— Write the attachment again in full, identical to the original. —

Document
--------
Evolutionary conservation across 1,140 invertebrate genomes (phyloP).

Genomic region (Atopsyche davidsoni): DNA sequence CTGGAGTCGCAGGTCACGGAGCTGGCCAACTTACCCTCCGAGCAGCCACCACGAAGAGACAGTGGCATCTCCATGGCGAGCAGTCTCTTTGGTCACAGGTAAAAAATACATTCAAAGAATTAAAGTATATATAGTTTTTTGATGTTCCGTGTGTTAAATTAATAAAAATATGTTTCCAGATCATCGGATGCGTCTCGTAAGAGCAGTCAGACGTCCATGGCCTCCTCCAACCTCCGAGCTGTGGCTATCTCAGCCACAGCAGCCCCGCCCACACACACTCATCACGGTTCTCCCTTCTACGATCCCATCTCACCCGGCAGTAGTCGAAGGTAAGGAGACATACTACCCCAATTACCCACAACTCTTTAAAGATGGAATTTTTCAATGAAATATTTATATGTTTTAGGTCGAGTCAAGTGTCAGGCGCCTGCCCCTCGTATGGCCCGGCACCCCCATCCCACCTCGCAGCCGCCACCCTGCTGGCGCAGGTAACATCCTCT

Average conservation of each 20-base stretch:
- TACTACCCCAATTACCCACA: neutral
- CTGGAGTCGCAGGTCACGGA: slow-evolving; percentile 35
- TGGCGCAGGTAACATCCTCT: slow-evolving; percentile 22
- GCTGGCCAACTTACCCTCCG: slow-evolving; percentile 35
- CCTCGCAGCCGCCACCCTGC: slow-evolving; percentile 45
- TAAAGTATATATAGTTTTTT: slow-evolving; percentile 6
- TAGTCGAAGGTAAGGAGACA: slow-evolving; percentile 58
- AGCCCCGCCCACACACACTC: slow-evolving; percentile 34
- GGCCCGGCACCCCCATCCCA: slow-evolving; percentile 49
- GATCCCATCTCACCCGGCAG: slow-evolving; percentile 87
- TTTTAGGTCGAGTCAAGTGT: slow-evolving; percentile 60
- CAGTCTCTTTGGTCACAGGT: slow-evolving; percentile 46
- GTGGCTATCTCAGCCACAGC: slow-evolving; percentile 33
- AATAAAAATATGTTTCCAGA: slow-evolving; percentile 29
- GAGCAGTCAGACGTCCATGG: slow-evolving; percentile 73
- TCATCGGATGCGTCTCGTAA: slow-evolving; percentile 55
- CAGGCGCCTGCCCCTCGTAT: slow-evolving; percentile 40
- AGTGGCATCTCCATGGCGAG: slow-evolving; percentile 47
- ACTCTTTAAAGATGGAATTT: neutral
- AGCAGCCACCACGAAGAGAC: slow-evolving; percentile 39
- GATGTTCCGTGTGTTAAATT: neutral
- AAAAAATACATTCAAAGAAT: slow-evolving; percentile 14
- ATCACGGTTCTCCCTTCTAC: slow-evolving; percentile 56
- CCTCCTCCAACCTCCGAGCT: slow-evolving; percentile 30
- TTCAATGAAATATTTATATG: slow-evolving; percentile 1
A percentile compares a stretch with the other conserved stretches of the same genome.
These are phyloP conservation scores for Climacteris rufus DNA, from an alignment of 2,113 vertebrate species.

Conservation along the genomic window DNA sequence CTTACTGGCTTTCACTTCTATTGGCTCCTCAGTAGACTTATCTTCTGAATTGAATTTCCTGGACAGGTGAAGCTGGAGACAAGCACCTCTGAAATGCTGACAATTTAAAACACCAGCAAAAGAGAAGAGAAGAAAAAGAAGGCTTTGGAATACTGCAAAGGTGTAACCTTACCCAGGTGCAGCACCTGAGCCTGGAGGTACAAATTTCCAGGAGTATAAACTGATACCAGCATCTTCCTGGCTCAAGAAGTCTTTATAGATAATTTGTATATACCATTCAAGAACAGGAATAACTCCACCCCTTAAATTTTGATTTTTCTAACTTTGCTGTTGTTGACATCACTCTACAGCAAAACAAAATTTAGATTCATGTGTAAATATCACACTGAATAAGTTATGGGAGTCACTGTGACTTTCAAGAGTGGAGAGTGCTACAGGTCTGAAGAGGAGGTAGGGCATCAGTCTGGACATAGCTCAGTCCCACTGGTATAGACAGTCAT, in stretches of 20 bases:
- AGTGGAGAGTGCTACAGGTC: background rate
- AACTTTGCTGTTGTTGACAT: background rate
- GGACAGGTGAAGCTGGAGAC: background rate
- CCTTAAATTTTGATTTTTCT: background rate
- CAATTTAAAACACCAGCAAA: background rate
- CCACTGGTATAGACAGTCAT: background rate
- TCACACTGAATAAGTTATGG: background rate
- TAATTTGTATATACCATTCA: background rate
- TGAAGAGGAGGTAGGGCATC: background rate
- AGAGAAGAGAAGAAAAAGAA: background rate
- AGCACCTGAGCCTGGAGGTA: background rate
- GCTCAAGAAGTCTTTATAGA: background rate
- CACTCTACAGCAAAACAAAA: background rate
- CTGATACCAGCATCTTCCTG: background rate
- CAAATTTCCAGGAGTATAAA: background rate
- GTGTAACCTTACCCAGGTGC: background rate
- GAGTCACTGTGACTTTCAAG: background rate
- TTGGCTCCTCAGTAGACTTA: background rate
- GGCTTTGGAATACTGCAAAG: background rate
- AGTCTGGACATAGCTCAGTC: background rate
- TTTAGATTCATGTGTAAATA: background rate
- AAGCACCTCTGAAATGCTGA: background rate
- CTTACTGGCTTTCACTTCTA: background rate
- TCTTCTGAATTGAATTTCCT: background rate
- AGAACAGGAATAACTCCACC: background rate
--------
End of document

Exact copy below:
Evolutionary conservation across 1,140 invertebrate genomes (phyloP).

Genomic region (Atopsyche davidsoni): DNA sequence CTGGAGTCGCAGGTCACGGAGCTGGCCAACTTACCCTCCGAGCAGCCACCACGAAGAGACAGTGGCATCTCCATGGCGAGCAGTCTCTTTGGTCACAGGTAAAAAATACATTCAAAGAATTAAAGTATATATAGTTTTTTGATGTTCCGTGTGTTAAATTAATAAAAATATGTTTCCAGATCATCGGATGCGTCTCGTAAGAGCAGTCAGACGTCCATGGCCTCCTCCAACCTCCGAGCTGTGGCTATCTCAGCCACAGCAGCCCCGCCCACACACACTCATCACGGTTCTCCCTTCTACGATCCCATCTCACCCGGCAGTAGTCGAAGGTAAGGAGACATACTACCCCAATTACCCACAACTCTTTAAAGATGGAATTTTTCAATGAAATATTTATATGTTTTAGGTCGAGTCAAGTGTCAGGCGCCTGCCCCTCGTATGGCCCGGCACCCCCATCCCACCTCGCAGCCGCCACCCTGCTGGCGCAGGTAACATCCTCT

Average conservation of each 20-base stretch:
- TACTACCCCAATTACCCACA: neutral
- CTGGAGTCGCAGGTCACGGA: slow-evolving; percentile 35
- TGGCGCAGGTAACATCCTCT: slow-evolving; percentile 22
- GCTGGCCAACTTACCCTCCG: slow-evolving; percentile 35
- CCTCGCAGCCGCCACCCTGC: slow-evolving; percentile 45
- TAAAGTATATATAGTTTTTT: slow-evolving; percentile 6
- TAGTCGAAGGTAAGGAGACA: slow-evolving; percentile 58
- AGCCCCGCCCACACACACTC: slow-evolving; percentile 34
- GGCCCGGCACCCCCATCCCA: slow-evolving; percentile 49
- GATCCCATCTCACCCGGCAG: slow-evolving; percentile 87
- TTTTAGGTCGAGTCAAGTGT: slow-evolving; percentile 60
- CAGTCTCTTTGGTCACAGGT: slow-evolving; percentile 46
- GTGGCTATCTCAGCCACAGC: slow-evolving; percentile 33
- AATAAAAATATGTTTCCAGA: slow-evolving; percentile 29
- GAGCAGTCAGACGTCCATGG: slow-evolving; percentile 73
- TCATCGGATGCGTCTCGTAA: slow-evolving; percentile 55
- CAGGCGCCTGCCCCTCGTAT: slow-evolving; percentile 40
- AGTGGCATCTCCATGGCGAG: slow-evolving; percentile 47
- ACTCTTTAAAGATGGAATTT: neutral
- AGCAGCCACCACGAAGAGAC: slow-evolving; percentile 39
- GATGTTCCGTGTGTTAAATT: neutral
- AAAAAATACATTCAAAGAAT: slow-evolving; percentile 14
- ATCACGGTTCTCCCTTCTAC: slow-evolving; percentile 56
- CCTCCTCCAACCTCCGAGCT: slow-evolving; percentile 30
- TTCAATGAAATATTTATATG: slow-evolving; percentile 1
A percentile compares a stretch with the other conserved stretches of the same genome.
These are phyloP conservation scores for Climacteris rufus DNA, from an alignment of 2,113 vertebrate species.

Conservation along the genomic window DNA sequence CTTACTGGCTTTCACTTCTATTGGCTCCTCAGTAGACTTATCTTCTGAATTGAATTTCCTGGACAGGTGAAGCTGGAGACAAGCACCTCTGAAATGCTGACAATTTAAAACACCAGCAAAAGAGAAGAGAAGAAAAAGAAGGCTTTGGAATACTGCAAAGGTGTAACCTTACCCAGGTGCAGCACCTGAGCCTGGAGGTACAAATTTCCAGGAGTATAAACTGATACCAGCATCTTCCTGGCTCAAGAAGTCTTTATAGATAATTTGTATATACCATTCAAGAACAGGAATAACTCCACCCCTTAAATTTTGATTTTTCTAACTTTGCTGTTGTTGACATCACTCTACAGCAAAACAAAATTTAGATTCATGTGTAAATATCACACTGAATAAGTTATGGGAGTCACTGTGACTTTCAAGAGTGGAGAGTGCTACAGGTCTGAAGAGGAGGTAGGGCATCAGTCTGGACATAGCTCAGTCCCACTGGTATAGACAGTCAT, in stretches of 20 bases:
- AGTGGAGAGTGCTACAGGTC: background rate
- AACTTTGCTGTTGTTGACAT: background rate
- GGACAGGTGAAGCTGGAGAC: background rate
- CCTTAAATTTTGATTTTTCT: background rate
- CAATTTAAAACACCAGCAAA: background rate
- CCACTGGTATAGACAGTCAT: background rate
- TCACACTGAATAAGTTATGG: background rate
- TAATTTGTATATACCATTCA: background rate
- TGAAGAGGAGGTAGGGCATC: background rate
- AGAGAAGAGAAGAAAAAGAA: background rate
- AGCACCTGAGCCTGGAGGTA: background rate
- GCTCAAGAAGTCTTTATAGA: background rate
- CACTCTACAGCAAAACAAAA: background rate
- CTGATACCAGCATCTTCCTG: background rate
- CAAATTTCCAGGAGTATAAA: background rate
- GTGTAACCTTACCCAGGTGC: background rate
- GAGTCACTGTGACTTTCAAG: background rate
- TTGGCTCCTCAGTAGACTTA: background rate
- GGCTTTGGAATACTGCAAAG: background rate
- AGTCTGGACATAGCTCAGTC: background rate
- TTTAGATTCATGTGTAAATA: background rate
- AAGCACCTCTGAAATGCTGA: background rate
- CTTACTGGCTTTCACTTCTA: background rate
- TCTTCTGAATTGAATTTCCT: background rate
- AGAACAGGAATAACTCCACC: background rate